Manufacturers of Windows hardware seemed to have finally caught on to what makes Macs popular: sex appeal. Many companies, including HP and Dell, are producing attractive desktop and laptop computers that stray from the formulaic boxy PC designs of yore.
I recently got to play with one of the most notable new releases from Toshiba.
The Portégé R400 is a light, slender, and sleek Windows notebook computer. Its screen can be swivelled around for use as a stylus-driven Tablet PC. The case is an elegant combination of shiny black and white surfaces that compliment Vista’s look and feel perfectly.
Co-designed by Microsoft to feature some of the advanced capabilities of the new Windows, the Portégé R400 is pretty much the only PC portable I’ve ever admired from a design perspective. That may be due to the fact that this high-end computer takes most of its hardware cues from the more pedestrian, but visually distinguished, Apple MacBook.
Many of Apple’s products walk a fine line between looks and usefulness. The perfect example of this is probably the original iMac’s nigh-unusable hockey-puck mouse. Many people argue that the popular iPod is pretty much impossible to operate (personally, I have no problem with it).
The curent-model MacBook is definitely one of Apple’s triumphs, striking a very good balance between visual appeal and functional experience.
If you read my column last week, you’re aware of how important I consider that second quality – experience – when using technology. Any gizmo can look cool and promise functionality beyond all comprehension, but if it’s no fun to use, then what’s the point?
This is where the Portégé R400 comes in. Toshiba and Microsoft outdid themselves in designing a feature-rich, eye-catching laptop computer. Unfortunately, this technical beauty is also a bundle of never-ending frustration in practical use.
The first indication of trouble comes when you try to open the unit. Like Apple’s MacBook, the Portégé R400 doesn’t have a physical latch for holding the lid down. Instead, magnets and a spring-controlled hinge work together to keep the laptop closed.
In using the R400, to break the magnetic connection and overcome the tenacity of the lid’s hinge spring requires two hands and a considerable amount of force. This can be very frustrating if you’re talking on the phone and only have one hand available.
In comparison, the MacBook’s lid can easily be opened using just one hand.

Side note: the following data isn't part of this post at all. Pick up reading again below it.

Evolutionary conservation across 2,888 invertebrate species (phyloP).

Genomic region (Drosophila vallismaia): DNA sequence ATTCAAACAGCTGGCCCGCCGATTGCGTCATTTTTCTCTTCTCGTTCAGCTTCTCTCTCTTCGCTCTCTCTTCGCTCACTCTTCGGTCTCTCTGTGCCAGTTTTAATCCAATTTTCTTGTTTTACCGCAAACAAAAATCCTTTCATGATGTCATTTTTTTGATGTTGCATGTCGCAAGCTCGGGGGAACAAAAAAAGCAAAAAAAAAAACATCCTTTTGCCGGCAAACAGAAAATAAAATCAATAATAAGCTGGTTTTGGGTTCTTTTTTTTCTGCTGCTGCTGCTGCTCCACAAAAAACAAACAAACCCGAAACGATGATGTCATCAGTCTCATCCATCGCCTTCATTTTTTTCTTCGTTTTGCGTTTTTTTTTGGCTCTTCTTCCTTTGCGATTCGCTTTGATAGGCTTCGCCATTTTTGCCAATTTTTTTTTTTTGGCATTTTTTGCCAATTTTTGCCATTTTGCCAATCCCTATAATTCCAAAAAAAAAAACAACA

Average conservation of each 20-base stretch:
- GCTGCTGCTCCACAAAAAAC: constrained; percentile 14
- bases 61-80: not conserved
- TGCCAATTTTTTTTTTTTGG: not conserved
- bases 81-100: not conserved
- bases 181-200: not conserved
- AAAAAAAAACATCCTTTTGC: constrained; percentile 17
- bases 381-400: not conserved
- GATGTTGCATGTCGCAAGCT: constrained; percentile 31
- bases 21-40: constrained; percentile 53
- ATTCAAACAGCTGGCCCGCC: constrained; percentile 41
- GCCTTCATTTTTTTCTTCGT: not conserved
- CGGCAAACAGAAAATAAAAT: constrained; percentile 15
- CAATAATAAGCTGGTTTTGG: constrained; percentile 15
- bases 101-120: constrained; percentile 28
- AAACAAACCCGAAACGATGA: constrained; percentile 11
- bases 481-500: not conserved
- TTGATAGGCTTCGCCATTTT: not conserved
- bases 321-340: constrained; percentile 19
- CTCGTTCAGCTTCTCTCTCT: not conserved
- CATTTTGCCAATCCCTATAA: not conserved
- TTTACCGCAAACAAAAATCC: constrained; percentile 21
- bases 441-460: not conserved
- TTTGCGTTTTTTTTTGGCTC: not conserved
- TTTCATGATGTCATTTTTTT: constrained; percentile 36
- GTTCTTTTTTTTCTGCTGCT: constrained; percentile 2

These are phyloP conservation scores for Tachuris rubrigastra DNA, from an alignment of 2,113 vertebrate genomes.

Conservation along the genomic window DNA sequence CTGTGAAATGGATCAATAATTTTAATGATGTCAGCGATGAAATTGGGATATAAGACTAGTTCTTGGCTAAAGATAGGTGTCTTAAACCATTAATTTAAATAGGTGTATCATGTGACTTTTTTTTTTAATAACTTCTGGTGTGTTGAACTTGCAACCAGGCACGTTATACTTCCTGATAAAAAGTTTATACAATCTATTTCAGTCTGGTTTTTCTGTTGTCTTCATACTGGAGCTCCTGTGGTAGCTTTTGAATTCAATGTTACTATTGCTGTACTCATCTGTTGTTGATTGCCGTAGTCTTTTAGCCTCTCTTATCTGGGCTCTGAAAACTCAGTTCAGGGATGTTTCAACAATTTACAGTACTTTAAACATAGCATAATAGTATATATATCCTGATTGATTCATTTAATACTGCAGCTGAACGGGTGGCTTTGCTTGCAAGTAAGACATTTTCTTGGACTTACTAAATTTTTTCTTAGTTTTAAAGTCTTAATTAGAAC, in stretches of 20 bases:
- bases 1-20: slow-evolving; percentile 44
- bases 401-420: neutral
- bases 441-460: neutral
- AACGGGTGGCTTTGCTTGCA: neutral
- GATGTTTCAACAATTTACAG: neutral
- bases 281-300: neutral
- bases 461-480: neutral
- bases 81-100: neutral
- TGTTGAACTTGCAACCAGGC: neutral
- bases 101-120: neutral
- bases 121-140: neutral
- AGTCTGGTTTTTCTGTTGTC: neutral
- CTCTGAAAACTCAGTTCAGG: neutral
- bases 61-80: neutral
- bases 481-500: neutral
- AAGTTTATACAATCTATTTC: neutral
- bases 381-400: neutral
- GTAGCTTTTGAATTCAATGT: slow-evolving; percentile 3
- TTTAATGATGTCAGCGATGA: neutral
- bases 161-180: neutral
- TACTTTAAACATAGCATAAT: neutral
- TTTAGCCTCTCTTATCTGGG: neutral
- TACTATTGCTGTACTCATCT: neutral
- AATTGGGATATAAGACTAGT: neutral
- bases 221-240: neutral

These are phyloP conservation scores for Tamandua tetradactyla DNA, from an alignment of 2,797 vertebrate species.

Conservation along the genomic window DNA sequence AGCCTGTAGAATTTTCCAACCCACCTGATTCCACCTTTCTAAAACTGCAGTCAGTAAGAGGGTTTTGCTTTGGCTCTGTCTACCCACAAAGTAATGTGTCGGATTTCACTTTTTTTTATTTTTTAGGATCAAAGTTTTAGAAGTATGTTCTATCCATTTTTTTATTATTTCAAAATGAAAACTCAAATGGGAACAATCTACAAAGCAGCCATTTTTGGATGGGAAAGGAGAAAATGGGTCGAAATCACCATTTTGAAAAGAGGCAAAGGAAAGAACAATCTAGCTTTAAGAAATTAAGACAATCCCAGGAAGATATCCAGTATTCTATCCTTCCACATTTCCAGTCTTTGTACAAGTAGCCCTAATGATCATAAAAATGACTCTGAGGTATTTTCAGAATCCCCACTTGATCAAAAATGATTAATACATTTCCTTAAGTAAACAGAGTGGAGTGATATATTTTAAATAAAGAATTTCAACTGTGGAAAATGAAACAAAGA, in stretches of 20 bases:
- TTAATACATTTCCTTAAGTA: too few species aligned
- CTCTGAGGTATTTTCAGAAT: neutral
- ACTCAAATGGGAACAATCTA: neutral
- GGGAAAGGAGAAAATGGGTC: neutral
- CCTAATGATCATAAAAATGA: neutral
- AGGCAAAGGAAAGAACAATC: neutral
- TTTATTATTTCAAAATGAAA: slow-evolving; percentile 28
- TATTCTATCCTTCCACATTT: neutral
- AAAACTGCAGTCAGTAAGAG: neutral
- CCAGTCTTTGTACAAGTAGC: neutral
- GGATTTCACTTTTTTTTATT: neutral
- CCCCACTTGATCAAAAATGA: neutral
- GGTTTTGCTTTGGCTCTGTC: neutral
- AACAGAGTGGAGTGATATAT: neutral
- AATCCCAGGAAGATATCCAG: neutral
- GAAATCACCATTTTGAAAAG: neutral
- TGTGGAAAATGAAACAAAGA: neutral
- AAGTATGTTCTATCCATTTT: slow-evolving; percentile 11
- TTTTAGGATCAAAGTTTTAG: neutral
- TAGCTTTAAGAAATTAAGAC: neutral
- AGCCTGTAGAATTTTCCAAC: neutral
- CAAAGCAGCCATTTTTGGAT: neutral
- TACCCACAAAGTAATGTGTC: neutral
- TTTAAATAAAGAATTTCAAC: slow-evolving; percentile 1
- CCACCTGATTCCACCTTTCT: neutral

Closing the lid of the R400 can be quite alarming, too. It literally slams shut. A couple of times I thought I may have actually cracked its screen.
Another major flaw in the Portégé R400 is its fan, which is incredibly loud and seems to run constantly. After each use, it literally left a ringing in my ear. The MacBook’s fan is also noisy, but it comes on very rarely.
Probably the biggest problem with the R400 is its keyboard. Toshiba’s engineers seem to have tripped over their own ambitions in seeking to out-funk the MacBook here.
Apple’s twist on the laptop keyboard was simple: provide a bit of space between each key. The gap provides the keyboard with an unusual appearance that’s also, I was surprised to discover, very functional. My touch-typing is more accurate on the MacBook keyboard. My fingertips seem to be able to distinguish each key more precisely.
Toshiba, on the other hand, just seems to think it’s cool to make the über-important “Shift” and “Enter” keys as small as possible and place them in slightly unusual positions. I found the R400 absolutely impossible to type on.
Then there’s the R400’s much-ballyhooed “edge” display, a small panel that sits on the front edge of the laptop. This clever feature is supposed to be able to present information about email and appointments even when the lid is closed and the computer’s asleep.
Despite two hours of troubleshooting, I couldn’t get it to give me anything more than the time of day.
These are just a few points that identify the functional failings in what could have been a technical triumph for Toshiba and Microsoft (my list actually goes on).
The many foibles of the Portégé R400 amass over time to sour the entire experience of using the unit. When I first pulled this computer out of its box, I was in love. After two weeks of using it I despised it more than the yappy little dog next door (and that’s a lot).
They say imitation is the sincerest form of flattery. If that’s the case then, from a design perspective, Toshiba’s sexy new built-for-Vista tablet PC is more of an homage to Apple’s popular MacBook than Microsoft’s new Windows operating system.
Despite Toshiba’s best intentions, the Portégé R400 is little more than a lesson in how fashion can all too easily defeat function.
Let it be a lesson to us all that we carry into our next computer-shopping expedition.
Originally published in the Yukon News on Friday, July 6, 2007.